Life In Prison

Front Cover
Chronicle Books, Feb 1, 2001 - Juvenile Nonfiction - 80 pages
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Stanley "Tookie" Williams, cofounder of the notorious Crips gang is a death-row inmate. But in his two decades of incarceration. Williams has also become a respected author and activist who: dedication to ending gang warfare in the lives of inner-city children has earned him a 2001 Nobel Peace Prize nomination.

In this award-winning book -- which has drawn praise from educators, government leaders, and families alike -- Williams describes the brutal reality of being an inmate. He debunks myths of prisons as "gladiator schools" with blunt, riveting stories of overwhelming homesickness, the terror of solitary confinement, and the humiliation of strip-searches. Williams' word are a frank challenge to adolescent readers to educate themselves, make intelligent decisions, and above all, not to follow his footsteps.

 

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Life in Prison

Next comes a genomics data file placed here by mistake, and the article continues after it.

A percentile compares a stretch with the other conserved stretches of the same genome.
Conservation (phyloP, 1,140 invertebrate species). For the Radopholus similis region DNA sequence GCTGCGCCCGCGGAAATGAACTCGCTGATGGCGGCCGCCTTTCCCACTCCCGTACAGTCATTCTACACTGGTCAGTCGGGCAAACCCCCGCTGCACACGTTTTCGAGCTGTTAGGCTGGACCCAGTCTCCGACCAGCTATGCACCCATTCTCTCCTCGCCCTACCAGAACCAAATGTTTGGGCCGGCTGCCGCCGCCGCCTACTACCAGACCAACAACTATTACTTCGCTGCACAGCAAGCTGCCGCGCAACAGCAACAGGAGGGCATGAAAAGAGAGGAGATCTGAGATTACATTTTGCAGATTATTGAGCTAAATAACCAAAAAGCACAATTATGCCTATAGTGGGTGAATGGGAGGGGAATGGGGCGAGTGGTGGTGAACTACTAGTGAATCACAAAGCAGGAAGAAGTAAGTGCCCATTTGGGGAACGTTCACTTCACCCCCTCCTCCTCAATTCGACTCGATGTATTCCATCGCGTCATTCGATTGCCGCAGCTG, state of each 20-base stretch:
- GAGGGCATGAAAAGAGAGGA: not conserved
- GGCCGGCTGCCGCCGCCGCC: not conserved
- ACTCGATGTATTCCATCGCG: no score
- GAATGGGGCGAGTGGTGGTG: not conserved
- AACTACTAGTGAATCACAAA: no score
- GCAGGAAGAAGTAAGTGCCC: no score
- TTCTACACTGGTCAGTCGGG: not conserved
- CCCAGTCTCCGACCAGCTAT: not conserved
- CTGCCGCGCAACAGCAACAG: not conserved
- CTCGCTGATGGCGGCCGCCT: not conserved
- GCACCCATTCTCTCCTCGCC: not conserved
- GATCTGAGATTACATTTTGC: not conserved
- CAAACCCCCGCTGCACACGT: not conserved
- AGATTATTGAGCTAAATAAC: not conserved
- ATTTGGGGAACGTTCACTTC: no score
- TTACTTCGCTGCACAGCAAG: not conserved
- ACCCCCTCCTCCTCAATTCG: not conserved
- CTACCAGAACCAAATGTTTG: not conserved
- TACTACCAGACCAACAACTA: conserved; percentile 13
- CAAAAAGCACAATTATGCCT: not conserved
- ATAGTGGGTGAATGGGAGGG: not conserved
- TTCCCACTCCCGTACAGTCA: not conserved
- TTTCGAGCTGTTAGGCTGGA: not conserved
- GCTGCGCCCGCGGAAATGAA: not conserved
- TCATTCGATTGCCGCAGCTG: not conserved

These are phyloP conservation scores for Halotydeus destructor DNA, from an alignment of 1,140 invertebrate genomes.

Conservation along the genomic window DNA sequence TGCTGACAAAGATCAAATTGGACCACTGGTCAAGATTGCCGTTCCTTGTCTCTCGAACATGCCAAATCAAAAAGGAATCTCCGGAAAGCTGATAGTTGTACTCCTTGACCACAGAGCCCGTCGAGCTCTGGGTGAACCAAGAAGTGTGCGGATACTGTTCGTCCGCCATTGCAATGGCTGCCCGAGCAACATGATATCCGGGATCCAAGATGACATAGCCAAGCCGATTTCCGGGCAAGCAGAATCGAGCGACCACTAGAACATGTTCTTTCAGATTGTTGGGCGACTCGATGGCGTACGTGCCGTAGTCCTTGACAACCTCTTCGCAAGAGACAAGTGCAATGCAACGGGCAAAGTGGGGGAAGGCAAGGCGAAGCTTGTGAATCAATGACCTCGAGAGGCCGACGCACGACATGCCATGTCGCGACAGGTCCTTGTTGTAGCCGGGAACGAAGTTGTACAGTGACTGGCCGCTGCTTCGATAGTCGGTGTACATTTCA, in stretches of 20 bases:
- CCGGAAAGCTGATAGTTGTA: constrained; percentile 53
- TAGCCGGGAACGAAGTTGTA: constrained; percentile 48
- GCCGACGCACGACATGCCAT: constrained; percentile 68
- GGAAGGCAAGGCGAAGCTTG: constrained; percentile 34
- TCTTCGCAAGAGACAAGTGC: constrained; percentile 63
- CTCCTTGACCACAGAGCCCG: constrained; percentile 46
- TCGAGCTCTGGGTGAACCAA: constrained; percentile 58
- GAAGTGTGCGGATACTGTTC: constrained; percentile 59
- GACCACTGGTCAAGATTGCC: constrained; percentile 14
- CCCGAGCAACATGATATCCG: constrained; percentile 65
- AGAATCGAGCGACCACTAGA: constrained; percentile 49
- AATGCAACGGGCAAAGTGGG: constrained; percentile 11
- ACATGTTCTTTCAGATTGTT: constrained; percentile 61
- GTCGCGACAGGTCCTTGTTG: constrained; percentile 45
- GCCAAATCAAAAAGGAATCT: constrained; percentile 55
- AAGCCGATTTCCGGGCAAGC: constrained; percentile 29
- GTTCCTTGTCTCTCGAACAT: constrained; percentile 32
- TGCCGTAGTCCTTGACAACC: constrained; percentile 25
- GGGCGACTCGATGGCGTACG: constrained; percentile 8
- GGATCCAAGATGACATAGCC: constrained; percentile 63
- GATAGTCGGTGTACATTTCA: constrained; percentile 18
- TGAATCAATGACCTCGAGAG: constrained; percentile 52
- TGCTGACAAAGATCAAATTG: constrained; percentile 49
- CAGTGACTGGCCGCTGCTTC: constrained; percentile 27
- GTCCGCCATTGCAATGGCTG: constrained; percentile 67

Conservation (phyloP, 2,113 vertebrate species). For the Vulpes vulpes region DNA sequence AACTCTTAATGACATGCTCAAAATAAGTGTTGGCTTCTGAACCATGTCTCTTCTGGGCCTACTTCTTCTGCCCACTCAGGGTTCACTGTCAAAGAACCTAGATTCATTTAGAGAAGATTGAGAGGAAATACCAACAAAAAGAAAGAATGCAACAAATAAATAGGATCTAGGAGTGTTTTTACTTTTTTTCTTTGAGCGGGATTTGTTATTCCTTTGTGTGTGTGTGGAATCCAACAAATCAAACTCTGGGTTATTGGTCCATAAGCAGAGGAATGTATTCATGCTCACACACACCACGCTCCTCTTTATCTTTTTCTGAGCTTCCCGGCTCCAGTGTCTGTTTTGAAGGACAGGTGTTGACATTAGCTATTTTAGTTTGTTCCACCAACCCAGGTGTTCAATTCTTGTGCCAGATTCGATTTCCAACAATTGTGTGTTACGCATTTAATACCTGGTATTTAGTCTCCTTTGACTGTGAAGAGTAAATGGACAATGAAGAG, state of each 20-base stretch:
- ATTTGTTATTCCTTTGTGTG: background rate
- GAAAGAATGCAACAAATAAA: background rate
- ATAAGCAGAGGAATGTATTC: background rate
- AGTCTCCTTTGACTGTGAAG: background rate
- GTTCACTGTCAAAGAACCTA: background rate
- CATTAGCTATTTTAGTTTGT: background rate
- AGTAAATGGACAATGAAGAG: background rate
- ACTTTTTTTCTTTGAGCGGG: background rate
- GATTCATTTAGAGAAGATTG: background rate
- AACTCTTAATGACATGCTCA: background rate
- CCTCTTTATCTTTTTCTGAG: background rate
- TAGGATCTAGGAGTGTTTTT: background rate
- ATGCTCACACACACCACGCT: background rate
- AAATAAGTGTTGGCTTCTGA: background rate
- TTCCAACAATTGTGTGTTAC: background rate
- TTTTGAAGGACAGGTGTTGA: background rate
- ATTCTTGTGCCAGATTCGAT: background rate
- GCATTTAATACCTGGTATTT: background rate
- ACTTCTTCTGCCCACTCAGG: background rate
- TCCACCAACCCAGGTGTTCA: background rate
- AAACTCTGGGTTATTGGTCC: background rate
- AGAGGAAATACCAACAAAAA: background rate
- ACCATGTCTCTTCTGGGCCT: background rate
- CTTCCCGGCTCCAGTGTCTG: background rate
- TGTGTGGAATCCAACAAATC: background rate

User Review  - gail51 - Overstock.com

I have not read the book but I bought it for my middle school English Language Arts classroom. We have one copy in our media center and it is always checked out. Many students have praised it highly as a motivation to want to stay out of gangs and prison. Read full review

Contents

preface
7
foreword
9
beware the gladiator schools
13
cages
19
a day in prison
25
3 stircrazy
31
the strip search
40
5 rules
44
the hole 51
45
7 home cooking
59
health care
63
9 violence in prison
69
homesickness
77
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About the author (2001)

Stanley Tookie Williams, activist and author, was nominated for the Nobel Peace Prize five times and the Nobel Prize in literature four times. He is the only man in history to be nominated while imprisoned. He was executed in 2005.

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